Genetic Diversity and Conservation Units: Dealing With the Species-Population Continuum in the Age of Genomics
- 1Biodiversity and Conservation Science, Department of Biodiversity, Conservation & Attractions, Kensington, WA, Australia
- 2Division of Ecology & Evolution, Research School of Biology, Australian National University, Acton, ACT, Australia
- 3Centre for Biodiversity Analysis, Canberra, ACT, Australia
Current approaches to biodiversity conservation are largely based on geographic areas, ecosystems, ecological communities, and species, with less attention on genetic diversity and the evolutionary continuum from populations to species. Conservation management generally rests on discrete categories, such as identified species, and, for threated taxa, intraspecific units. Species, in particular, provide a common measure of biodiversity yet in both theory and nature, speciation is typically a protracted process progressing from connected populations to unambiguous species with variable rates of phenotypic, ecological and genetic divergence. Thus, most recognized species are not genetically uniform and are sometimes highly structured into historically isolated populations worthy of consideration as intraspecific units that represent unique genetic diversity for conservation. Genome screens offer unprecedented resolution of structure across taxonomic boundaries in species complexes, and have the potential to oversplit species if not interpreted conservatively. This highlights the blurred line between populations and species, and can confound simple dichotomies of “species” vs. “not species.” At the same time, like plants, there is increasing evidence that even distantly related animal species can hybridize and exchange genes. A review of conservation legislation reveals that legal definitions of “species” are quite flexible and can accommodate a range of infra-specifictaxa and divergent populations, as well as taxonomically recognized species. For example, the legislative definition of a species around the world can include: species, subspecies, varieties, and geographically and/or genetically distinct populations. In principle, this flexibility allows for protection of genetic diversity and maintenance of evolutionary processes at a broad range of infra-specific levels. However, evolutionary biologists often fail to adequately justify and then translate their evidence for genetically defined units into categories suited to assessment under local legislation. We recommend that (i) genomic data should be interpreted conservatively when formally naming species, (ii) concomitantly, there should be stronger impetus and a more uniform approach to identifying clearly justified intraspecific units, (iii) guidelines be developed for recognizing and labeling intraspecific data that align with best scientific practice, and (iv) that the more nuanced view of species and speciation emerging from genomic analyses is communicated more effectively by scientists to decision makers.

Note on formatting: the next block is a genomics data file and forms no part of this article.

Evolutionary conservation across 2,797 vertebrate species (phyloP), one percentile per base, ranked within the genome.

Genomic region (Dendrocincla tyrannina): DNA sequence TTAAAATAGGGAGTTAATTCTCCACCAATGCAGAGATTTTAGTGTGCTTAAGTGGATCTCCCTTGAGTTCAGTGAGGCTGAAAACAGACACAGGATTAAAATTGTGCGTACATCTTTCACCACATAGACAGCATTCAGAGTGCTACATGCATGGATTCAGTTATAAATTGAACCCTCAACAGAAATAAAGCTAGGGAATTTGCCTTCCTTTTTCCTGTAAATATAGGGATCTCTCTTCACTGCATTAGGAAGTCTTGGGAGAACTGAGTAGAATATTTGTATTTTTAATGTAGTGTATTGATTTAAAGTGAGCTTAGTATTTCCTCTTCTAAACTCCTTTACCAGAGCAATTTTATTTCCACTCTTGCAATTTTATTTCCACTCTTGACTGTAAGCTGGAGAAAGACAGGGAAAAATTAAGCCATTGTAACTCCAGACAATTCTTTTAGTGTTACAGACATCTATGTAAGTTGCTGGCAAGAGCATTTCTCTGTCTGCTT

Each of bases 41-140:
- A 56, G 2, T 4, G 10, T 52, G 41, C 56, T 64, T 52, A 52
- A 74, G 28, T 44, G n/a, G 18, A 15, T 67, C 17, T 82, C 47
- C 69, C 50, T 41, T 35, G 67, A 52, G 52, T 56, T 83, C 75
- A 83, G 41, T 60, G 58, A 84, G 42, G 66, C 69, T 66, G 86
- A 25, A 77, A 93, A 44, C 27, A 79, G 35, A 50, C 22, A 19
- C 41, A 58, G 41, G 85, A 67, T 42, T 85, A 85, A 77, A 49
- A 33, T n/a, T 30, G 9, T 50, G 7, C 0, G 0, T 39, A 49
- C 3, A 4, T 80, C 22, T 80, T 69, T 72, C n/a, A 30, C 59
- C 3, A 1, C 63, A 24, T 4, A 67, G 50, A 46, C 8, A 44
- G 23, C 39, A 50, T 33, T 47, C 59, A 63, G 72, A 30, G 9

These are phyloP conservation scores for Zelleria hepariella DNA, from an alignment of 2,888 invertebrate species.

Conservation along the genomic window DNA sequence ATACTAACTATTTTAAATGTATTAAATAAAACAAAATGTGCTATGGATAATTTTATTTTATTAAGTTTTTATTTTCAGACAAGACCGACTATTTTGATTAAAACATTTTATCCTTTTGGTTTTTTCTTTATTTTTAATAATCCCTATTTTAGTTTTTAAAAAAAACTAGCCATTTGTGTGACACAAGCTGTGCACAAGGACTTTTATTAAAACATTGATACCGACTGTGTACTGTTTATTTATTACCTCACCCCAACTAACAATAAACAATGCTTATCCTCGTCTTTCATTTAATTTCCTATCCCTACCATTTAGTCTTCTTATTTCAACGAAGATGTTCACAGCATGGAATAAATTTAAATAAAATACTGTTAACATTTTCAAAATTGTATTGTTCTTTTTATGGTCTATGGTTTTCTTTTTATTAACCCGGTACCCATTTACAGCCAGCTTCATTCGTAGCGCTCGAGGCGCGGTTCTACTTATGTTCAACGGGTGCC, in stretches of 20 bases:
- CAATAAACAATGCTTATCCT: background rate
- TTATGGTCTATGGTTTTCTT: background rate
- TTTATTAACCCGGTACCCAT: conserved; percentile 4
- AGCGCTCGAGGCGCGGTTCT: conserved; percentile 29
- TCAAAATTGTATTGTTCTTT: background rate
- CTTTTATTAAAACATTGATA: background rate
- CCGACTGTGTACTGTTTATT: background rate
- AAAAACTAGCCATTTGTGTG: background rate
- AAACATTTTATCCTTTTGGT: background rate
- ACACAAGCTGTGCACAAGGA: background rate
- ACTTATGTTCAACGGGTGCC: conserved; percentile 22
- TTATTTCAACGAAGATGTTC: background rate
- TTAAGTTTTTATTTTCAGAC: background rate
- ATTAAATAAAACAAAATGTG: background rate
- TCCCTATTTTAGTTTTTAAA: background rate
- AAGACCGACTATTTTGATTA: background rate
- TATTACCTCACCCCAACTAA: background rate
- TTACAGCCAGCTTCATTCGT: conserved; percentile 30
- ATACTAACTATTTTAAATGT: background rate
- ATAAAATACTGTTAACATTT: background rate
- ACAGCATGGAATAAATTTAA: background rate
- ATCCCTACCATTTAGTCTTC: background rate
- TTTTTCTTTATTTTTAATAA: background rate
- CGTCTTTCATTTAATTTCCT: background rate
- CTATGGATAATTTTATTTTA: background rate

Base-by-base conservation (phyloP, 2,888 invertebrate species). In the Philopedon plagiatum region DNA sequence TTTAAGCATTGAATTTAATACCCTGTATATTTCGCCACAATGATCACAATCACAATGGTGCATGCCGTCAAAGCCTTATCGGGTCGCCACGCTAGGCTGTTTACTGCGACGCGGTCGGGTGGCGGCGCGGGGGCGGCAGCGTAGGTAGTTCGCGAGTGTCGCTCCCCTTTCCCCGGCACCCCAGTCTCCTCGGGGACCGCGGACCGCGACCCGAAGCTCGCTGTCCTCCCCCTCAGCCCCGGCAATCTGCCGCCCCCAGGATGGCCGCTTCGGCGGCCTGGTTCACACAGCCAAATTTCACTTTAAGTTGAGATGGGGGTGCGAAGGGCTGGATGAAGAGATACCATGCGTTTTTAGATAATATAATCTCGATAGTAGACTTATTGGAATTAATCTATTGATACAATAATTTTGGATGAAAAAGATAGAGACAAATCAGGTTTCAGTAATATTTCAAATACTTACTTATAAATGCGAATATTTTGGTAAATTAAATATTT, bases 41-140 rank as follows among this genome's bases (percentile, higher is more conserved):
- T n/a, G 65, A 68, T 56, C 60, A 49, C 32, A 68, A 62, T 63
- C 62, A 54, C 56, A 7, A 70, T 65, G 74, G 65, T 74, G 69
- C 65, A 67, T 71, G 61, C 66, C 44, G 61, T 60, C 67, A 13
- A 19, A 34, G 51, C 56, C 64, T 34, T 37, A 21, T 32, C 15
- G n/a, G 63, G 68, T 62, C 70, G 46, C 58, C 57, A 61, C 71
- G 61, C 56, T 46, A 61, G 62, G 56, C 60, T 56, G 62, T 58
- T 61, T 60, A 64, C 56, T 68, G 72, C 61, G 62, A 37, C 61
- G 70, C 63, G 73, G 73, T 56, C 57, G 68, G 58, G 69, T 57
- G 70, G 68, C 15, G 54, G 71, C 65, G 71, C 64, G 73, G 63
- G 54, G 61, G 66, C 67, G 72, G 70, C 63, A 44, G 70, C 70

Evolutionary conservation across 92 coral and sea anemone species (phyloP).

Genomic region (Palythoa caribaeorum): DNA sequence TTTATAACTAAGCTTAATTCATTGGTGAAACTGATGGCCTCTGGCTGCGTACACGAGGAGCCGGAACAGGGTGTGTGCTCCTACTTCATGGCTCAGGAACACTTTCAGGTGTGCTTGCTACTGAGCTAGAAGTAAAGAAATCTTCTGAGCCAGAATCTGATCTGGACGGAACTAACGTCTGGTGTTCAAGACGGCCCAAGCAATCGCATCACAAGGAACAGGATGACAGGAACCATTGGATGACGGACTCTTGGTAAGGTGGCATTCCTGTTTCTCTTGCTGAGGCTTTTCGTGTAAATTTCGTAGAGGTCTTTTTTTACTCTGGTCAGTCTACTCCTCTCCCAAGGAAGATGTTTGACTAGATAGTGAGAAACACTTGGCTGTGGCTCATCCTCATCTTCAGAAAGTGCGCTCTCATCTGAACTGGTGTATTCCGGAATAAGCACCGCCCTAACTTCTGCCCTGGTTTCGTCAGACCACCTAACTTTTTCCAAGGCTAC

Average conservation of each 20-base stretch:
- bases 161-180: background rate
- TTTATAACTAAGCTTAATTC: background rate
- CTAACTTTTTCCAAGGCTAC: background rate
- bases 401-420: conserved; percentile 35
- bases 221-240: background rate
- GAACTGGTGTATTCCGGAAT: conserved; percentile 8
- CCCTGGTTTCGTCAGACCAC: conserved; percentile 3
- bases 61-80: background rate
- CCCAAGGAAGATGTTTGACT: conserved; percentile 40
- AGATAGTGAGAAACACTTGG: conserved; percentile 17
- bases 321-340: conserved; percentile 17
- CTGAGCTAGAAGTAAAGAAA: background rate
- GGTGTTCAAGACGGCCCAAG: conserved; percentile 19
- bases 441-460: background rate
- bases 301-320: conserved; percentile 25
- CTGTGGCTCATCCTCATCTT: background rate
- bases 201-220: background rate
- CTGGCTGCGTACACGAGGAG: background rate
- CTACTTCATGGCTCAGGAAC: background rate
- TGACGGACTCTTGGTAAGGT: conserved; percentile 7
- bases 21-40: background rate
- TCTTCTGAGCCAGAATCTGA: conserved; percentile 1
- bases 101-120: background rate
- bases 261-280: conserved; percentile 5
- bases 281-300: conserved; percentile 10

International conservation policy recognizes biodiversity at three levels, ecosystem, species and genetic, and that management should aim to retain all three (Convention on Biological Diversity, 2007). This is clearly reflected in the Convention on Biological Diversity, Aichi Biodiversity Targets, agreed in 2010 (https://www.cbd.int/sp/targets/), where there is specific reference in goals and targets, not only to ecosystems and species, but also to genetic diversity. Yet current approaches to biodiversity conservation are largely based on geographic areas, ecosystems, ecological communities, and species, with less attention on genetic diversity and the species-population continuum. Indeed the majority of conservation practitioners focus on species as the metric of biodiversity, with some consideration of intraspecific units within intensively managed threatened species. In this context, there is a natural desire to employ simple categorizations—named species, and other named taxa (i.e., subspecies), and sometimes conservation units within species. Species in particular provide a common measure of biodiversity that underpins much scientific and management endeavor (Mace, 2004; Wilson, 2017). As a fundamental unit of conservation, species are often used to quantify biodiversity value through lists of species within protected areas, identification of threatened species within jurisdictions, and as a basis for biosecurity procedures. In addition, species are typically the entities with which we communicate conservation issues to the public.
This impetus to simply identify discrete units in nature runs counter to several, related realities. First, speciation is not instantaneous. Rather it is typically a protracted process (Dynesius and Jansson, 2014; Roux et al., 2016), progressing from isolated populations, perhaps subject to different selection pressures, to unambiguous species over long time scales, with frequent reversals caused by environmental change or simple genetic merging as ranges reconnect (Figure 1; Seehausen et al., 2008; Rosenblum et al., 2012). Second, most recognized species are not genetically uniform. Divergence (drift and protracted isolation) and reticulation (geneflow, hybridization, introgression, and recombination) effectively shape geographic and genomic variation within species (Cutter and Payseur, 2013; Edwards et al., 2016) and some species can be structured into long isolated populations, some of which could warrant recognition as full but perhaps morphologically cryptic species (Bickford et al., 2007; Jorger and Schrödl, 2013). Third, as long recognized, named species are not equivalent in terms of how much evolutionary legacy they represent—put simply, a platypus (as representative of an anciently diverged lineage) may be considered to be worth more than a recently diverged rodent (Isaac et al., 2007). Fourth, species designations are not cast in stone, rather they are hypotheses to be tested as new evidence becomes available (Hey et al., 2003). Each of these issues creates complexity and ambiguity in delimiting species in general, and assigning conservation attention to them or their component populations. In addition, the delimitation of species is also subject to different species concepts and ways of diagnosing them, which has caused great consternation among conservation biologists (Mace, 2004; Frankham et al., 2012; Garnett and Christidis, 2017).